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what im trying to do is to load different applications (webapp2.WSGIApplication) depending on the request domain. for example www.domain_1.com should load the application in app1.main.application while www.domain_2.com should load app2.main.appplication.
of course im on the same GAE appid and im using namespaces to separate the apps data.

this works pretty good with 'threadsafe:false' and a runner.py file where a function determines which application to return

it seems that with 'threadsafe:true' the first request loads the wsgiapplication into the instance and further requests dont execute the 'application dispatching' logic any more so the request gets a response from the wrong app.

im using python2.7 and webapp2

what is the best way to do this?

edit:

a very simplified version of my runner.py

def main():
    if domain == 'www.mydomain_1.com':
        from app_1 import application
        namespace = 'app_1'
    elif domain == 'www.domain_2.com':
        from app_2 import application
        namespace = 'app_2'
    namespace_manager.set_namespace(namespace)
    return wsgiref.handlers.CGIHandler().run(application)

if __name__ == '__main__':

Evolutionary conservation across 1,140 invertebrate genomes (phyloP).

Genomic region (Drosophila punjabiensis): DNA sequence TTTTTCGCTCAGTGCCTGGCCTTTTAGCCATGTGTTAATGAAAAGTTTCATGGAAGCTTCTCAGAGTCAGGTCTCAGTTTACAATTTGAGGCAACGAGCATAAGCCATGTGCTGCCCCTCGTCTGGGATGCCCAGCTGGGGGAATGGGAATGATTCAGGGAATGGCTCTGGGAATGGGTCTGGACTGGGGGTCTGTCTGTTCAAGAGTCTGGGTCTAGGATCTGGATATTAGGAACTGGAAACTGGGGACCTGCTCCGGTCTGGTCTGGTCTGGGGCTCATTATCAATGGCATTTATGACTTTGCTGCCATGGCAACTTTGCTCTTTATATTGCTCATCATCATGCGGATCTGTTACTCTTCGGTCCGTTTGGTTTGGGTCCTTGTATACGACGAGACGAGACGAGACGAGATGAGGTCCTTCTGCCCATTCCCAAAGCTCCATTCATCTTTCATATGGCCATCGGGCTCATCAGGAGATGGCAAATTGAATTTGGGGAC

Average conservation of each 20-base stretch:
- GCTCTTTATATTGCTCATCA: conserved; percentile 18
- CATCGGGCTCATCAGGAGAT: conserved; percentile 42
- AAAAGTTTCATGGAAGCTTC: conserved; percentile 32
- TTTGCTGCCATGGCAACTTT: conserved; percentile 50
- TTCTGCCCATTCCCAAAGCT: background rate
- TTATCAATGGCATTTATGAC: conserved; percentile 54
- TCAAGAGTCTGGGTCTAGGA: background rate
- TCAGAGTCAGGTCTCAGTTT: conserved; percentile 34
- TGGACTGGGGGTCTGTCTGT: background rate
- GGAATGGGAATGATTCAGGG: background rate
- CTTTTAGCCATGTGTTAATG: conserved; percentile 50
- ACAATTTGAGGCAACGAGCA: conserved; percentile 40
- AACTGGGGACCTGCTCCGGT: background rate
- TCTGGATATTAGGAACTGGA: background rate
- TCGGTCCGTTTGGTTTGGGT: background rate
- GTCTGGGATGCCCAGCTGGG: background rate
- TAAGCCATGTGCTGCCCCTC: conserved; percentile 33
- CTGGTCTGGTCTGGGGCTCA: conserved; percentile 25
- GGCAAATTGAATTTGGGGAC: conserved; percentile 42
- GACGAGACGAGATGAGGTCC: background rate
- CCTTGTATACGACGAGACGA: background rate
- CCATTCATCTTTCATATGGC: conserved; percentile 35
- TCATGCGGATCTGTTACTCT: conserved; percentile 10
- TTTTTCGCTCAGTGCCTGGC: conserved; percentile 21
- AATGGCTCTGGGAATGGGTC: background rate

main()

and in app.yaml

- url: /.*
  script: app-runner.py
share|improve this question
    
Is your application code and logic different for 2 domains or is it only datastore at which you are trying to achieve seperation using namespace? – vishal.biyani Mar 15 '12 at 0:29
    
the logic is different otherwise it would have been done easily by setting a different namespace. – aschmid00 Mar 15 '12 at 0:36
    
So you have a WSGI application within runner.py that is dispatching the request to one of several WSGI applications? Is the "inner" application being stored in a global that overrides the dispatching logic? – Dan Sanderson Mar 15 '12 at 1:14
    
@DanSanderson i edited the question and added a runner.py – aschmid00 Mar 15 '12 at 3:51

Your runner script is a CGI script. The full behavior of a CGI script with multithreading turned on is not documented, and the way the docs are written I'm guessing this won't be supported fully. Instead, the docs say you must refer to the WSGI application object directly from app.yaml, using the module path to a global variable containing the object, when multithreading is turned on. (CGI scripts retain their old behavior in Python 2.7 with multithreading turned off.)

The behavior you're seeing is explained by your use of imports. Within a single instance, each import statement only has an effect the first time it is encountered. After that, the module is assumed to be imported and the import statement has no effect on subsequent requests. You can import both values into separate names, then call run() with the appropriate value.

But if you want to enable multithreading (and that's a good idea), your dispatcher should be a WSGI application itself, stored in a module global referred to by app.yaml. I don't know offhand how to dispatch a request to another WSGI application from within a WSGI application, but that might be a reasonable thing to do. Alternatively, you might consider using or building a layer above WSGI to do this dispatch.